Tiwu Kumangka

Tiwu Kumangka at dusk. The warm sandstone blockwork and dark timber-look upper level glows with architectural lighting. The building name is black above the entry canopy. A gum tree reaches accross the front entryway. Strong vertical fins wrap the upper level.

Tiwu Kumangka is located in Blackwood, a south-eastern suburb nestled within the foothills of Adelaide. Linking building form, landscape and reserve, the two-storey library and multipurpose community hub brings people together to connect, explore, learn and create.

Designed in collaboration with the council’s Strategic, Community, Library, and Open Space teams, the building consolidates existing library and community facilities into a single, expanded facility adjacent to Waite Street Reserve. Tiwu Kumangka is a vital component of a broader precinct master plan to link shared public zones across the centre of Blackwood.

Tiwu Kumangka celebrates its surrounding landscapes, taking inspiration from the tree canopy and its ridgetop location above the Adelaide Plains, and references the creek bed themes from its sister library in Lower Mitcham. Exterior treatments on the upper level are reminiscent of the dark bark of Australian Blackwood (Acacia melanoxylon), which grows in the nearby Mount Lofty Ranges. Robust materiality reflects the area’s mining past.

Kaurna Country
Blackwood, South Australia
City of Mitcham
Project Contact
Michael Willis
David Sievers
Share to Facebook Share to Twitter Share to LinkedIn Share via email

Tiwu Kumangka encourages exploration and discovery

The atrium-style foyer draws visitors through its doors and creates a strong sense of arrival. An internal ‘street’ visually and physically connects the reserve to the roadway. Link bridges and skylights encourage visitors to look up and around.

Internal spaces extend into the landscaping. The canopy provides shaded outdoor areas, and a sunny roof terrace overlooks the adjoining reserve. The community spaces on the upper level and the library on the ground floor spill light onto the street, bringing the urban environment to life as community events continue into the night.

A hub for connection in the community

The ground floor of Tiwu Kumangka is a hub of community activity, housing staff and operational functions alongside a public library. This library is not just a space for books but is a welcoming environment for all ages. It includes a primary collection overlooking the reserve, a toy and children’s library, a young adult area, and a variety of booths and lounges. The library is flooded with natural light, providing a comfortable and inviting atmosphere that encourages visitors to linger. Self-service tea points throughout offer places for community groups to come together and connect.

Previous slide
Next slide
This image has an empty alt attribute; its file name is DesignInc-Tiwu-Kumangka-Community-Library-12-1479x2216.jpg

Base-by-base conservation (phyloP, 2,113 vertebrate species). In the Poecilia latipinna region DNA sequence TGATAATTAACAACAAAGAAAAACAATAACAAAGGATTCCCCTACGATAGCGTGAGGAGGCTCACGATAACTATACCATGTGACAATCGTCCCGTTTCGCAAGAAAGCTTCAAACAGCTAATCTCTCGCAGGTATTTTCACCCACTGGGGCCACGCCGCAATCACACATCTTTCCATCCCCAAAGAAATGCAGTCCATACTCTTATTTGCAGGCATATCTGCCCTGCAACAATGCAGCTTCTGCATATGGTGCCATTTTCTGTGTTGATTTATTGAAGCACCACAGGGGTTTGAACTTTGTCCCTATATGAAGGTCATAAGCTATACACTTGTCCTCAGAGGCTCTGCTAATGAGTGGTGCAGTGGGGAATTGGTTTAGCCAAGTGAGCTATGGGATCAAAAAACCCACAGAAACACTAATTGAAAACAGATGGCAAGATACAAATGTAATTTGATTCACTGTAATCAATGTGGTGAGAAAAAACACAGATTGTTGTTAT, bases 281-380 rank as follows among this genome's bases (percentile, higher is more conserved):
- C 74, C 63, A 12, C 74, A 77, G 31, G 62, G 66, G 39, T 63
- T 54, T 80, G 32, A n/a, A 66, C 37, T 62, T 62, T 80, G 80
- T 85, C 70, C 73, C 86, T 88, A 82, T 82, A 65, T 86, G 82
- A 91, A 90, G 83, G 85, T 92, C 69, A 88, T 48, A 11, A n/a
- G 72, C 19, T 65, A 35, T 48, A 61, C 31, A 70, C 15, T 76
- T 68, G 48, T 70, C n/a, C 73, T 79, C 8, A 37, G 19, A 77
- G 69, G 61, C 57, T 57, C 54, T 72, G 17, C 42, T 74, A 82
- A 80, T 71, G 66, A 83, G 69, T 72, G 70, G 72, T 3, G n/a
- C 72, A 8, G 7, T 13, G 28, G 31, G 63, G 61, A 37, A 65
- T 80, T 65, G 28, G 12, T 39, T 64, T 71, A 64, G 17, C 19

Internal connections are highlighted through the building’s permeability, volume and scale

The upper level boasts communal areas, including a multipurpose function space that extends to a foyer and roof terrace, a maker space, a digital hub, and a community kitchen. Smaller rooms branch out from the larger community spaces, providing a quiet respite for individuals or groups to meet. Individual rooms are visually connected via the circulation hallways, central atrium and group community spaces, creating a cohesive and open feel throughout the building.

Tiwu Kumangka is an exciting and innovative combined community centre and library that is the centrepiece of the revitalisation of Blackwood. Tiwu Kumangka provides a space for the community to learn, participate, and celebrate. The community have embraced the new facility since its opening with increased attendance and memberships.

Kate O’Neill
General Manager, Organisational+Community Development
City of Mitcham

Benchmarking Water-Sensitive Urban Design (WSUD)

The project’s sustainability principles were engrained within the design to enable the building to operate as a flexible and energy-efficient communal facility, with careful consideration given to its connection to natural light and open space. Flexible zones allow the building to adapt to suit user demand and ensure the most efficient energy use. Tiwu Kumangka benchmarks the City of Mitcham’s Water-Sensitive Urban Design (WSUD) principles, including passive stormwater treatment, rainwater harvesting and reuse and permeable paving—with additional provision for a future solar array.

The City of Mitcham consulted with Kaurna Elders and the community to choose the building’s Kaurna name, ‘Tiwu’ (Yellow-tailed Black Cockatoo) ‘Kumangka’ (coming together) in response to increased sightings of the vulnerable species in the area. 

Braden Hill

Architect, Adelaide